Polymerase chain reaction (PCR) will be used to determine if the stop codon between NIT1 and YIL165C is accurate. Primers will be designed to the 5’ end of NIT1 and the 3’ end of YIL165C, and through PCR, the region which includes the putative stop codon will be amplified. We will use both genomic DNA and mRNA as templates for the PCRs because there may be an intron in the sequence (Figure 2D). The amplified DNA will be sent for sequencing, and the resulting sequences will be translated to determine the disputed codon sequence and decide if YIL164C and YIL165C are indeed two separate genes or a single gene. In addition, as the gDNA will contain all portions of the sequence and the mRNA only the exons, a comparison of the proteins encoded by the two sequences will further tell us whether the confusion existed due to the presence of a small intron. If the two proteins have the same length, there is an intron in the sequence, and if the lengths differ, there is no introns. Once we have determined the accurate sequence of the full-length protein, we can use this protein in our further experiments. In addition to using PCR to find out if the two proteins are one big protein, we will use rapid amplification of cDNA ends (RACE). As the protein’s 5’ end may be coded by a region further upstream on the genome than the start of NIT1, RACE will be used to determine the extreme 5’ end of the protein (Dallmeier and Neyts 2013).
YIL165C is predicted to localize in the cytoplasm, nucleus or mitochondria of S. cerevisiae. PSORT indicates the protein to be cytoplasmic with 94.1% reliability and that it is a peripheral protein. While statistically insignificant, LoQate indicates that YIL165C is localized in the cytosol and nucleus (Figure 3A). However, data from NucPred suggest that the protein is not nuclear, so it is unlikely that the protein is localized in the nucleus (Figure 3B). Additionally, PSORT predicts NIT1 to be in the cytoplasm, which increases the likelihood that YIL165C may be localized there if the two proteins are one protein (Figure 3C). However, due to the nature of tagging each of these ORFs as independent entities, these data are suspect since they do not represent the full-length protein which may contain additional localization sequences in aggregate. Additionally, based on homology to other nitrilases, the NIT1/YIL165C protein may be localized in the mitochondria or cytosol. While statistically insignificant, LoQate indicates NIT3 to be localized in the mitochondria and cytosol and NIT2 in the cytosol (Figure 3D; Figure 3E). In addition, a High Throughput Direct Assay (HDA) was used to infer that NIT3 localizes in the mitochondria (Renvoisé et al. 2014; Reinders et al. 2006 Jun 6).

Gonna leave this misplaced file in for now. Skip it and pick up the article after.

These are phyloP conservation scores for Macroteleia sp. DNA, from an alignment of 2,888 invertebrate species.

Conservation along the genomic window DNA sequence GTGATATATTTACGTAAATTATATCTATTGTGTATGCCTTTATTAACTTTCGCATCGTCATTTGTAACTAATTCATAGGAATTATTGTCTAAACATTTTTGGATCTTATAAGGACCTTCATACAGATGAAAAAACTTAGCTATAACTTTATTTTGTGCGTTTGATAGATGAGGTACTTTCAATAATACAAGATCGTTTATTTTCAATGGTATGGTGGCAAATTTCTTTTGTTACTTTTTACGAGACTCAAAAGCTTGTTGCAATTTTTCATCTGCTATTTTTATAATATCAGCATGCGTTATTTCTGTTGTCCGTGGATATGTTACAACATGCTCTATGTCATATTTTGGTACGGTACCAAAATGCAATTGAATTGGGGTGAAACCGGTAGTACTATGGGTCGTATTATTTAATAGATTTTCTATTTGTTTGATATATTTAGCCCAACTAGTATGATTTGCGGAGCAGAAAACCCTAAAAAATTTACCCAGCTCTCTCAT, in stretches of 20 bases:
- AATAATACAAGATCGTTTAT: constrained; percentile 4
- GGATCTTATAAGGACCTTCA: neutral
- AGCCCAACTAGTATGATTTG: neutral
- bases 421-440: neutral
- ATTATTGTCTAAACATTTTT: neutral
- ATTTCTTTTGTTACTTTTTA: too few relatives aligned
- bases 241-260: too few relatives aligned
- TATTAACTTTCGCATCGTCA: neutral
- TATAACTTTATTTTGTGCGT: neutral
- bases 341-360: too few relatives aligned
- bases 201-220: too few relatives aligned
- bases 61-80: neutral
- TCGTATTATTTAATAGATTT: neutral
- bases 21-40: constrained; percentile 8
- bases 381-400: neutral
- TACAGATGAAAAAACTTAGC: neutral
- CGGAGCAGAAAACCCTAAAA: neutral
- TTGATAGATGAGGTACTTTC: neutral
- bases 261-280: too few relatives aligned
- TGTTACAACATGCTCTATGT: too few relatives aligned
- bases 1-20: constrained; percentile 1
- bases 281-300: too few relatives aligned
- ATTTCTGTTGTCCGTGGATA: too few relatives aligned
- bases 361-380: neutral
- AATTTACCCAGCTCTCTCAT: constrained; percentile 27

To determine where the protein is localized in the cell, the full-length protein will be tagged with a fluorescent mCherry protein to analyze its location using fluorescent microscopy. Ideally, we will tag the protein at both the C- and N-terminus in case the tag may interfere with localization. We predict to visualize fluorescence in the cell according to where the protein is localized. For example, if the protein is localized in the mitochondria, the mitochondria should fluoresce, and a respective pattern should be observed for all sites where the protein localizes. An alternative approach to determine protein localization is through subcellular fractionation and western blotting (Daum et al. 1982). Organelles will be separated through fractionation and centrifugation, and a western blot of the subfractions will determine the localization of the proteins. Columns in SDS-PAGE will be loaded with each subfraction, and a band will signify if the protein localizes in the respective subfraction. For example, if a band appeared in the mitochondrial subfraction column, the protein is localized in the mitochondria.
There is overwhelming evidence indicating that the combined protein of NIT1 and YIL165C is a homolog of nitrilase (Figure 2). Nitrilases are highly valued by chemical and pharmaceutical industries, as the nitrilase reaction does not produce unwanted inorganic waste and as it catabolizes nitriles without requiring strong acids and bases or high temperatures (Dennett and Blamey 2016). In addition, SUPERFAMILY identifies the protein to be structurally similar to carbamylase. Of nitrilase’s 13 branches, 2 are carbamylases, which is distinguished by the additional glutamate at the 142 position that is hydrogen bonded to the K in the E-K-C catalytic triad (Weber et al. 2013). It is proposed that the nucleophilicity of C is enhanced by the H-bonded glutamate, which enables it to stick to the amide’s carbonyl carbon (Weber et al. 2013). Carbamylases are hydrolases which decarbamylate D-amino acids and carry out a special type of amidase reaction (Figure 4; Pace and Brenner 2001). Thus, NIT1/YIL165C may catabolize nitriles and produce D-amino acids, the corresponding carboxylic acid, and ammonia.